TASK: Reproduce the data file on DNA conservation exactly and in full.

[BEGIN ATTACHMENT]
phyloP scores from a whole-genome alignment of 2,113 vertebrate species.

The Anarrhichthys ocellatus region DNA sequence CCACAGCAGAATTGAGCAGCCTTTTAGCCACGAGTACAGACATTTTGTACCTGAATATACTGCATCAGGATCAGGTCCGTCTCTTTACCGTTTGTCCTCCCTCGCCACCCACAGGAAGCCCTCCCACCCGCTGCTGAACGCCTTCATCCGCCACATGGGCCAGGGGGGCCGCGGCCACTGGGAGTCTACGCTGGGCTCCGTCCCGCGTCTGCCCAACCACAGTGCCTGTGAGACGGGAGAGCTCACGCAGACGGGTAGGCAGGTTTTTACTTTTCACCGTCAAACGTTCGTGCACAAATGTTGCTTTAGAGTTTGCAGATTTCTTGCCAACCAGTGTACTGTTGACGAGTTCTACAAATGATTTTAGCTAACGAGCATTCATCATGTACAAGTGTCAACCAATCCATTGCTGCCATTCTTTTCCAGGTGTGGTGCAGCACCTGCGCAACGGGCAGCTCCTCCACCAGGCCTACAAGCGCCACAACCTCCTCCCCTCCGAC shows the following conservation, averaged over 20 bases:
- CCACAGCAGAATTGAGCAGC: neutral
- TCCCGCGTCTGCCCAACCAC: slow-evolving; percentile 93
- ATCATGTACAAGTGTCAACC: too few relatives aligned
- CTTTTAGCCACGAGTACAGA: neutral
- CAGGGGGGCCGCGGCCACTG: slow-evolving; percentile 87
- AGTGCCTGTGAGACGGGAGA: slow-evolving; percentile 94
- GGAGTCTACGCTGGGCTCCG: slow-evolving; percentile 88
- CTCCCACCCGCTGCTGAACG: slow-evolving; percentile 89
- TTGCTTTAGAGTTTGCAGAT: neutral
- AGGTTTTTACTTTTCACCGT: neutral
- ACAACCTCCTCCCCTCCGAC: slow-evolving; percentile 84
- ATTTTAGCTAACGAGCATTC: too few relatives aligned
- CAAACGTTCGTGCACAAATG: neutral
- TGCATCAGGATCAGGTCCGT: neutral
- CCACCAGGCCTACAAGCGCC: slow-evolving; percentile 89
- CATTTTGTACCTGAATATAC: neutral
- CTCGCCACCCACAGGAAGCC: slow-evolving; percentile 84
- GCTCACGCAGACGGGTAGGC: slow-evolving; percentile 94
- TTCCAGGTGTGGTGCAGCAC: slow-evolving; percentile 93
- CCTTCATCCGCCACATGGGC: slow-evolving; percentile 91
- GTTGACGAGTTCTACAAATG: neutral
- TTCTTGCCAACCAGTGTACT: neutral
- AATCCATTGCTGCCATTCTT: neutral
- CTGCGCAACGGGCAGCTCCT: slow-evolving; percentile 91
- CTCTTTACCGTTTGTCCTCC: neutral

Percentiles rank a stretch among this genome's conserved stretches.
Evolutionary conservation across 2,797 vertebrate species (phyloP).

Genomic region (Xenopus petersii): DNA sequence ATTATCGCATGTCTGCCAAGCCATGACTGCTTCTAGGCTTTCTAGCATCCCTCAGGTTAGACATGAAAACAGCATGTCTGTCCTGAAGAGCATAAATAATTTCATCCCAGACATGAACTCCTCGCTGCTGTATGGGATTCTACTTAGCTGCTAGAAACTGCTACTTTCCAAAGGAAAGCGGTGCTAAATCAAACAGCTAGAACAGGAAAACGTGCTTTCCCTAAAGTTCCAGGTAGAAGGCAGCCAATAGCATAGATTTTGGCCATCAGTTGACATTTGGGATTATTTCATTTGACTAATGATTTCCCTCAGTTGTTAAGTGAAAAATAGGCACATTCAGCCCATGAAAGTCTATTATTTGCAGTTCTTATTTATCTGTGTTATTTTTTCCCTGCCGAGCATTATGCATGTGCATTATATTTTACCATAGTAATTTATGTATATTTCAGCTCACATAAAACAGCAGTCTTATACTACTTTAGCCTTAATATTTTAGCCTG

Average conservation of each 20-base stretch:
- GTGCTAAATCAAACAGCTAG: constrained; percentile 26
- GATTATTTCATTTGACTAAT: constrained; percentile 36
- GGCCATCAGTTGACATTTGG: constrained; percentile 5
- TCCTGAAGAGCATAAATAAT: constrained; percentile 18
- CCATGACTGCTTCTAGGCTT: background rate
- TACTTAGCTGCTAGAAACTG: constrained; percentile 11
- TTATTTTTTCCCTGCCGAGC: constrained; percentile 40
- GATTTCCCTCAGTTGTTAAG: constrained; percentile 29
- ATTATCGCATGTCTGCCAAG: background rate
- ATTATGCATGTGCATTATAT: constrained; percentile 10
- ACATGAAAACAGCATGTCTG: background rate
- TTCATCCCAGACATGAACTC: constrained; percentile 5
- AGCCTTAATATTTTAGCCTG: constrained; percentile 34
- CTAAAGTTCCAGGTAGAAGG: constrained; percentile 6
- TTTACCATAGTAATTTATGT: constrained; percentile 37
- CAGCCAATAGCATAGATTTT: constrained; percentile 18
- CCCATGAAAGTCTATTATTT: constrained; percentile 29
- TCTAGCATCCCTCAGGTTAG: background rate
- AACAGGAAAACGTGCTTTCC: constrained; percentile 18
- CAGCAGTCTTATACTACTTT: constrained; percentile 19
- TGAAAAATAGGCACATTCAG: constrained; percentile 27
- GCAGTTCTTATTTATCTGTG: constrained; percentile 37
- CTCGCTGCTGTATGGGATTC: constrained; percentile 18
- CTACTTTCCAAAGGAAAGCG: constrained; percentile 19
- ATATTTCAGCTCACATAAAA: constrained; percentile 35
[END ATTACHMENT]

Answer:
phyloP scores from a whole-genome alignment of 2,113 vertebrate species.

The Anarrhichthys ocellatus region DNA sequence CCACAGCAGAATTGAGCAGCCTTTTAGCCACGAGTACAGACATTTTGTACCTGAATATACTGCATCAGGATCAGGTCCGTCTCTTTACCGTTTGTCCTCCCTCGCCACCCACAGGAAGCCCTCCCACCCGCTGCTGAACGCCTTCATCCGCCACATGGGCCAGGGGGGCCGCGGCCACTGGGAGTCTACGCTGGGCTCCGTCCCGCGTCTGCCCAACCACAGTGCCTGTGAGACGGGAGAGCTCACGCAGACGGGTAGGCAGGTTTTTACTTTTCACCGTCAAACGTTCGTGCACAAATGTTGCTTTAGAGTTTGCAGATTTCTTGCCAACCAGTGTACTGTTGACGAGTTCTACAAATGATTTTAGCTAACGAGCATTCATCATGTACAAGTGTCAACCAATCCATTGCTGCCATTCTTTTCCAGGTGTGGTGCAGCACCTGCGCAACGGGCAGCTCCTCCACCAGGCCTACAAGCGCCACAACCTCCTCCCCTCCGAC shows the following conservation, averaged over 20 bases:
- CCACAGCAGAATTGAGCAGC: neutral
- TCCCGCGTCTGCCCAACCAC: slow-evolving; percentile 93
- ATCATGTACAAGTGTCAACC: too few relatives aligned
- CTTTTAGCCACGAGTACAGA: neutral
- CAGGGGGGCCGCGGCCACTG: slow-evolving; percentile 87
- AGTGCCTGTGAGACGGGAGA: slow-evolving; percentile 94
- GGAGTCTACGCTGGGCTCCG: slow-evolving; percentile 88
- CTCCCACCCGCTGCTGAACG: slow-evolving; percentile 89
- TTGCTTTAGAGTTTGCAGAT: neutral
- AGGTTTTTACTTTTCACCGT: neutral
- ACAACCTCCTCCCCTCCGAC: slow-evolving; percentile 84
- ATTTTAGCTAACGAGCATTC: too few relatives aligned
- CAAACGTTCGTGCACAAATG: neutral
- TGCATCAGGATCAGGTCCGT: neutral
- CCACCAGGCCTACAAGCGCC: slow-evolving; percentile 89
- CATTTTGTACCTGAATATAC: neutral
- CTCGCCACCCACAGGAAGCC: slow-evolving; percentile 84
- GCTCACGCAGACGGGTAGGC: slow-evolving; percentile 94
- TTCCAGGTGTGGTGCAGCAC: slow-evolving; percentile 93
- CCTTCATCCGCCACATGGGC: slow-evolving; percentile 91
- GTTGACGAGTTCTACAAATG: neutral
- TTCTTGCCAACCAGTGTACT: neutral
- AATCCATTGCTGCCATTCTT: neutral
- CTGCGCAACGGGCAGCTCCT: slow-evolving; percentile 91
- CTCTTTACCGTTTGTCCTCC: neutral

Percentiles rank a stretch among this genome's conserved stretches.
Evolutionary conservation across 2,797 vertebrate species (phyloP).

Genomic region (Xenopus petersii): DNA sequence ATTATCGCATGTCTGCCAAGCCATGACTGCTTCTAGGCTTTCTAGCATCCCTCAGGTTAGACATGAAAACAGCATGTCTGTCCTGAAGAGCATAAATAATTTCATCCCAGACATGAACTCCTCGCTGCTGTATGGGATTCTACTTAGCTGCTAGAAACTGCTACTTTCCAAAGGAAAGCGGTGCTAAATCAAACAGCTAGAACAGGAAAACGTGCTTTCCCTAAAGTTCCAGGTAGAAGGCAGCCAATAGCATAGATTTTGGCCATCAGTTGACATTTGGGATTATTTCATTTGACTAATGATTTCCCTCAGTTGTTAAGTGAAAAATAGGCACATTCAGCCCATGAAAGTCTATTATTTGCAGTTCTTATTTATCTGTGTTATTTTTTCCCTGCCGAGCATTATGCATGTGCATTATATTTTACCATAGTAATTTATGTATATTTCAGCTCACATAAAACAGCAGTCTTATACTACTTTAGCCTTAATATTTTAGCCTG

Average conservation of each 20-base stretch:
- GTGCTAAATCAAACAGCTAG: constrained; percentile 26
- GATTATTTCATTTGACTAAT: constrained; percentile 36
- GGCCATCAGTTGACATTTGG: constrained; percentile 5
- TCCTGAAGAGCATAAATAAT: constrained; percentile 18
- CCATGACTGCTTCTAGGCTT: background rate
- TACTTAGCTGCTAGAAACTG: constrained; percentile 11
- TTATTTTTTCCCTGCCGAGC: constrained; percentile 40
- GATTTCCCTCAGTTGTTAAG: constrained; percentile 29
- ATTATCGCATGTCTGCCAAG: background rate
- ATTATGCATGTGCATTATAT: constrained; percentile 10
- ACATGAAAACAGCATGTCTG: background rate
- TTCATCCCAGACATGAACTC: constrained; percentile 5
- AGCCTTAATATTTTAGCCTG: constrained; percentile 34
- CTAAAGTTCCAGGTAGAAGG: constrained; percentile 6
- TTTACCATAGTAATTTATGT: constrained; percentile 37
- CAGCCAATAGCATAGATTTT: constrained; percentile 18
- CCCATGAAAGTCTATTATTT: constrained; percentile 29
- TCTAGCATCCCTCAGGTTAG: background rate
- AACAGGAAAACGTGCTTTCC: constrained; percentile 18
- CAGCAGTCTTATACTACTTT: constrained; percentile 19
- TGAAAAATAGGCACATTCAG: constrained; percentile 27
- GCAGTTCTTATTTATCTGTG: constrained; percentile 37
- CTCGCTGCTGTATGGGATTC: constrained; percentile 18
- CTACTTTCCAAAGGAAAGCG: constrained; percentile 19
- ATATTTCAGCTCACATAAAA: constrained; percentile 35